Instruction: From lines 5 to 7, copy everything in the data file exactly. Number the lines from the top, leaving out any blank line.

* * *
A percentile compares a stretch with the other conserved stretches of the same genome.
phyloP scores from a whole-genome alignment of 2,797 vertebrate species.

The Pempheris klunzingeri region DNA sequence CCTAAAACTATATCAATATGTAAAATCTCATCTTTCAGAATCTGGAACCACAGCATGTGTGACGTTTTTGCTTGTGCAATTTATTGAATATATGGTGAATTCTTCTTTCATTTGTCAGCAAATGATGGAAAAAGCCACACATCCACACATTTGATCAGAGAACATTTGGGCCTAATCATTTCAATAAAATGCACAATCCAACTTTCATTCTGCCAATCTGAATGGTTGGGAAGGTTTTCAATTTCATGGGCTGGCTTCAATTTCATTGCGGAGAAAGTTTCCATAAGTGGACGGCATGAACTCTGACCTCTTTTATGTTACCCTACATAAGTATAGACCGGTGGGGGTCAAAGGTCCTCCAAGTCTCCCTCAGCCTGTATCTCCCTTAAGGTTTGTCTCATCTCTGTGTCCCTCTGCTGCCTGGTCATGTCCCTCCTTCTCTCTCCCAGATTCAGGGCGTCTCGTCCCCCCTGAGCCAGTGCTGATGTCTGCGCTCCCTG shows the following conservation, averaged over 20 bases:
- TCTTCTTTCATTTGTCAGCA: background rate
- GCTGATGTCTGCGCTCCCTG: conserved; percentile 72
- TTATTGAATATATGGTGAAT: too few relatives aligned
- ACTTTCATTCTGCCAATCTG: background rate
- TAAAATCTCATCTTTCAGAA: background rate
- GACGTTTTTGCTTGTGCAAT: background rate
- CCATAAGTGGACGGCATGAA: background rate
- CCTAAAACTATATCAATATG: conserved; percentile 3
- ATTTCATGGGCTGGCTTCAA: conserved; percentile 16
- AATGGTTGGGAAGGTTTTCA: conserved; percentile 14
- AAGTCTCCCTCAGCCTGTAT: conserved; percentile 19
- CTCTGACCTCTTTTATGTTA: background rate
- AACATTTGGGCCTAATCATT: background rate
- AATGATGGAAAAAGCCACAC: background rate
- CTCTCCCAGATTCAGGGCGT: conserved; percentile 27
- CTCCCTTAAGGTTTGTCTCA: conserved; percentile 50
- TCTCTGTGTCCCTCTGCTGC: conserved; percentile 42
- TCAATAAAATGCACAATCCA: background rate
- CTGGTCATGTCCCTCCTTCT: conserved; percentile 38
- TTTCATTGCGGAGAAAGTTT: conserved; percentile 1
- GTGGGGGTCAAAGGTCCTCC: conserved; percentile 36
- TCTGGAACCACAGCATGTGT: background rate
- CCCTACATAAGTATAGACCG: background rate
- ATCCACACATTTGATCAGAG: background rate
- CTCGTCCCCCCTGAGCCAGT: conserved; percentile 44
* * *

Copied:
- GCTGATGTCTGCGCTCCCTG: conserved; percentile 72
- TTATTGAATATATGGTGAAT: too few relatives aligned
- ACTTTCATTCTGCCAATCTG: background rate